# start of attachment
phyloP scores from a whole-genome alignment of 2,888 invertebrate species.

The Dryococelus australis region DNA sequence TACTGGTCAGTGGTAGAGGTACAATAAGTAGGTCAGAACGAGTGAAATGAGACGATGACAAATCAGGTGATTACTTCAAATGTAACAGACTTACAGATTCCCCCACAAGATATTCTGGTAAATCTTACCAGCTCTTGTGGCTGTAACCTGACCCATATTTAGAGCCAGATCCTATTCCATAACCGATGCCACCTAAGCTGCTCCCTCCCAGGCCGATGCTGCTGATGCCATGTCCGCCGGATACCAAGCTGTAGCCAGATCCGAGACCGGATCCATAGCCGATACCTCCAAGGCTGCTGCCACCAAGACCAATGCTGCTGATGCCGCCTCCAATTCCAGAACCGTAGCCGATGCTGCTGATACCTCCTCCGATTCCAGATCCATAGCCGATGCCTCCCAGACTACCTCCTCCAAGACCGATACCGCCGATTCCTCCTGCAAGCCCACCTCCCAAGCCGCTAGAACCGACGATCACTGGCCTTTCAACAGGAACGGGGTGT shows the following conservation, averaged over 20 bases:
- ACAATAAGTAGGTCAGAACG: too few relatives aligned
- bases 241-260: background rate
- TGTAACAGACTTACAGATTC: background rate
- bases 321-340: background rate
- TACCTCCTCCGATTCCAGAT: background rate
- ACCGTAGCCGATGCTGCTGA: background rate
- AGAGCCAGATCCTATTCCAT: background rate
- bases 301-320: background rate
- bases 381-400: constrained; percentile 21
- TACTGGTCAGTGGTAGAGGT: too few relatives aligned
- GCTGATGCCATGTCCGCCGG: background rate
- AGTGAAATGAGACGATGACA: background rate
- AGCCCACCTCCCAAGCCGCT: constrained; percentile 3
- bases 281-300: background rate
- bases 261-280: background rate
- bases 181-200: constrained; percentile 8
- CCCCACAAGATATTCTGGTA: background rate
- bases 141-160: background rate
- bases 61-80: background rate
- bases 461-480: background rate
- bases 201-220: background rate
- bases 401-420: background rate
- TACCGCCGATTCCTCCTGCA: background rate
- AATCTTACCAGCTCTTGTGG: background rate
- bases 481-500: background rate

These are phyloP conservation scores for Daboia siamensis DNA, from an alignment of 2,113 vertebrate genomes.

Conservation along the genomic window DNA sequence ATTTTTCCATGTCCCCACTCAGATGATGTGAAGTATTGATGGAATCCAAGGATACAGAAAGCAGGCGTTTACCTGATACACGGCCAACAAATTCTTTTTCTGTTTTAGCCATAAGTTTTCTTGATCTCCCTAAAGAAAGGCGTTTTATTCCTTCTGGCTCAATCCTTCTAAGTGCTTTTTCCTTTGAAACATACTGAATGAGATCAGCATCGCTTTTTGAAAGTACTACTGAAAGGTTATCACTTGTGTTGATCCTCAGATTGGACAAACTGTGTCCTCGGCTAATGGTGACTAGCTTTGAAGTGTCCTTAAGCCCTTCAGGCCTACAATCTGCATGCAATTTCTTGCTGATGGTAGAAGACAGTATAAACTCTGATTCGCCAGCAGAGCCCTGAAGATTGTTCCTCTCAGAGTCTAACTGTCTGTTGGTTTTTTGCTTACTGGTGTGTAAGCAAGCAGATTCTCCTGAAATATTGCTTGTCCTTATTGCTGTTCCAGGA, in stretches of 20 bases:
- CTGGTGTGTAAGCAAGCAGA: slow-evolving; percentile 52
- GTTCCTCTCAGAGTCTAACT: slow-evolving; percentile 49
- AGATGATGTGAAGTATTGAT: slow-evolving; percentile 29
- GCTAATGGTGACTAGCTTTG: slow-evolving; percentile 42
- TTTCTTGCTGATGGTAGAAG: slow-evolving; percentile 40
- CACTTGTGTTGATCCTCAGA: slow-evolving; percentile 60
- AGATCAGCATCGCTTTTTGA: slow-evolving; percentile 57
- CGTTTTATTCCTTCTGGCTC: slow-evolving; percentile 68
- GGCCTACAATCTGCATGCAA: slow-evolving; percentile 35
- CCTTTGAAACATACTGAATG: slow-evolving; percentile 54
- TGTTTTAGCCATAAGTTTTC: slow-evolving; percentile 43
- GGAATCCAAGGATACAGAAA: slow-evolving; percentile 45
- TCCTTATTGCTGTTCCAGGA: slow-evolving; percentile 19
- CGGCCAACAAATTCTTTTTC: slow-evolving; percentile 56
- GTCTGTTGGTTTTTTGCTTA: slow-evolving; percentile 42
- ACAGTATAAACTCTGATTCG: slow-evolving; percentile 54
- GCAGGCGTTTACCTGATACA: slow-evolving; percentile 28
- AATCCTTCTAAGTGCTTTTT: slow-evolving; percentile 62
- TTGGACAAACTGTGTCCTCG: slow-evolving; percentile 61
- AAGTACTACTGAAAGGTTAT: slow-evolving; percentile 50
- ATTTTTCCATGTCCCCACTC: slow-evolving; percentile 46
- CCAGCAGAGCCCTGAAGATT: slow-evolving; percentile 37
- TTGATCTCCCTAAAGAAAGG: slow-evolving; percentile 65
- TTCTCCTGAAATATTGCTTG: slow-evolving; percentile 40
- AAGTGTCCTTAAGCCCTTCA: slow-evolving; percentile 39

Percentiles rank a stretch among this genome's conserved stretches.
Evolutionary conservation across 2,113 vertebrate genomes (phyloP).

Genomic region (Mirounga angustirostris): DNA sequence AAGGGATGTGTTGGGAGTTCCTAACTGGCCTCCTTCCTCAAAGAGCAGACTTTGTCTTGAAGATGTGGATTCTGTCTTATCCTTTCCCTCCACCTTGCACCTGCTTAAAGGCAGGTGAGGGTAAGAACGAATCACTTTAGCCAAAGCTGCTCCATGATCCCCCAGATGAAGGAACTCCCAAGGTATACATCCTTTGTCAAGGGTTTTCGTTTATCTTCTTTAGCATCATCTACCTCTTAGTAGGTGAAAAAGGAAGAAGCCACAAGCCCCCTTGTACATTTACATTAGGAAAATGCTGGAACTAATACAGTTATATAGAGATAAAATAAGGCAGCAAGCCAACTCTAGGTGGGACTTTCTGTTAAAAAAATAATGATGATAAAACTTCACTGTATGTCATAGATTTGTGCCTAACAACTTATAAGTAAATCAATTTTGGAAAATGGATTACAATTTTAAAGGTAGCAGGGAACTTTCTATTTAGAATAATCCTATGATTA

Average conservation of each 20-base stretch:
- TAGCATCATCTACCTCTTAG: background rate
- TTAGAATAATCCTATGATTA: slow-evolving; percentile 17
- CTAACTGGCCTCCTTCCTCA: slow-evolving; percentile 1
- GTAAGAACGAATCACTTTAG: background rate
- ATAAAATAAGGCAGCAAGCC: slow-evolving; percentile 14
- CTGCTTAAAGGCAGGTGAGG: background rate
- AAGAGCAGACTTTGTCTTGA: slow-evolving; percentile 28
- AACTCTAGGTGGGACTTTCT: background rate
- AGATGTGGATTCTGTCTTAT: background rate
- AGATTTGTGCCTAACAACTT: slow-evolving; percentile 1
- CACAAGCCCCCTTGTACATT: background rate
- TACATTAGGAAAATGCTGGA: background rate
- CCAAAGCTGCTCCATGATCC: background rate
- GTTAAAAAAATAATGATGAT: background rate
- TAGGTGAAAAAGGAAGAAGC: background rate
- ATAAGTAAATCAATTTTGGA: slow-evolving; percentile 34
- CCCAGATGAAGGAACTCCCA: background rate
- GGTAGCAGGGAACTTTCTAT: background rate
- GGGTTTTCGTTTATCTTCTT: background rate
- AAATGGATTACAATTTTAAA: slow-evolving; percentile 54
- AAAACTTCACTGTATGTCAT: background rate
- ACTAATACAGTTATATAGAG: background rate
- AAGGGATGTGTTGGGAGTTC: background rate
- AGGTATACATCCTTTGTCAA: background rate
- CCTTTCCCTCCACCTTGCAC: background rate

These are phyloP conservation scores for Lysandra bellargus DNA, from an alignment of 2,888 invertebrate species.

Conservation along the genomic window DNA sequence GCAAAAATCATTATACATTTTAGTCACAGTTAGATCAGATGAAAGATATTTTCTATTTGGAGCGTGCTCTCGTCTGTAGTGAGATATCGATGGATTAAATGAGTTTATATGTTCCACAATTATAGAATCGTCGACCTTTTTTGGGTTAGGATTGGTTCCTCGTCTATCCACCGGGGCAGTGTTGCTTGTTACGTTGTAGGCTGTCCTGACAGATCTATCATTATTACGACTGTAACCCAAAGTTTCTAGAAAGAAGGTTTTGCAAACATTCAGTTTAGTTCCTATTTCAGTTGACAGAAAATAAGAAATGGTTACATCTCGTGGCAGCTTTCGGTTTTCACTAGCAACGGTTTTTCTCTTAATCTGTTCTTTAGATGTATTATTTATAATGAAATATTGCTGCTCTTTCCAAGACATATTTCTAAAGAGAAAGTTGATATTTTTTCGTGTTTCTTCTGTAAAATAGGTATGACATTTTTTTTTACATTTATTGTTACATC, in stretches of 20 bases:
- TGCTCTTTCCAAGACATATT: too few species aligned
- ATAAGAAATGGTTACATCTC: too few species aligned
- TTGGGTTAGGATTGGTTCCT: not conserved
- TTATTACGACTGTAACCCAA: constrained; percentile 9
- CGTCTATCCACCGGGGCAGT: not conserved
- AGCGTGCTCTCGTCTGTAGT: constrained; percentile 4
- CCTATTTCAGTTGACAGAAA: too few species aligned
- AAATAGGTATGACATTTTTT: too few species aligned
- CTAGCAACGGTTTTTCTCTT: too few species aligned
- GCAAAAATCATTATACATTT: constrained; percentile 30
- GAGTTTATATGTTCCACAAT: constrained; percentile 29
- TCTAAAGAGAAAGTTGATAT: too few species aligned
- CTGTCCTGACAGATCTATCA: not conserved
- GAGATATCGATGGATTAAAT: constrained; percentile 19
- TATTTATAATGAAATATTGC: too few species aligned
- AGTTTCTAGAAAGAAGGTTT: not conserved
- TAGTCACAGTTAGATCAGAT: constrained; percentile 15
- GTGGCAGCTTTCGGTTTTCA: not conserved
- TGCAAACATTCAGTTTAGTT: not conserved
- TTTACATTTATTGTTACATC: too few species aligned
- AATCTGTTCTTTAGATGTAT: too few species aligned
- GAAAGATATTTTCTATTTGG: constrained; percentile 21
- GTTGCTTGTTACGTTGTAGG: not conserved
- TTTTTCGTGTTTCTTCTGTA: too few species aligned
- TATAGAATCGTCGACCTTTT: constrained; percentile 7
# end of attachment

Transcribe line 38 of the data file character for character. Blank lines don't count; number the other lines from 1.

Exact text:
- GGCCTACAATCTGCATGCAA: slow-evolving; percentile 35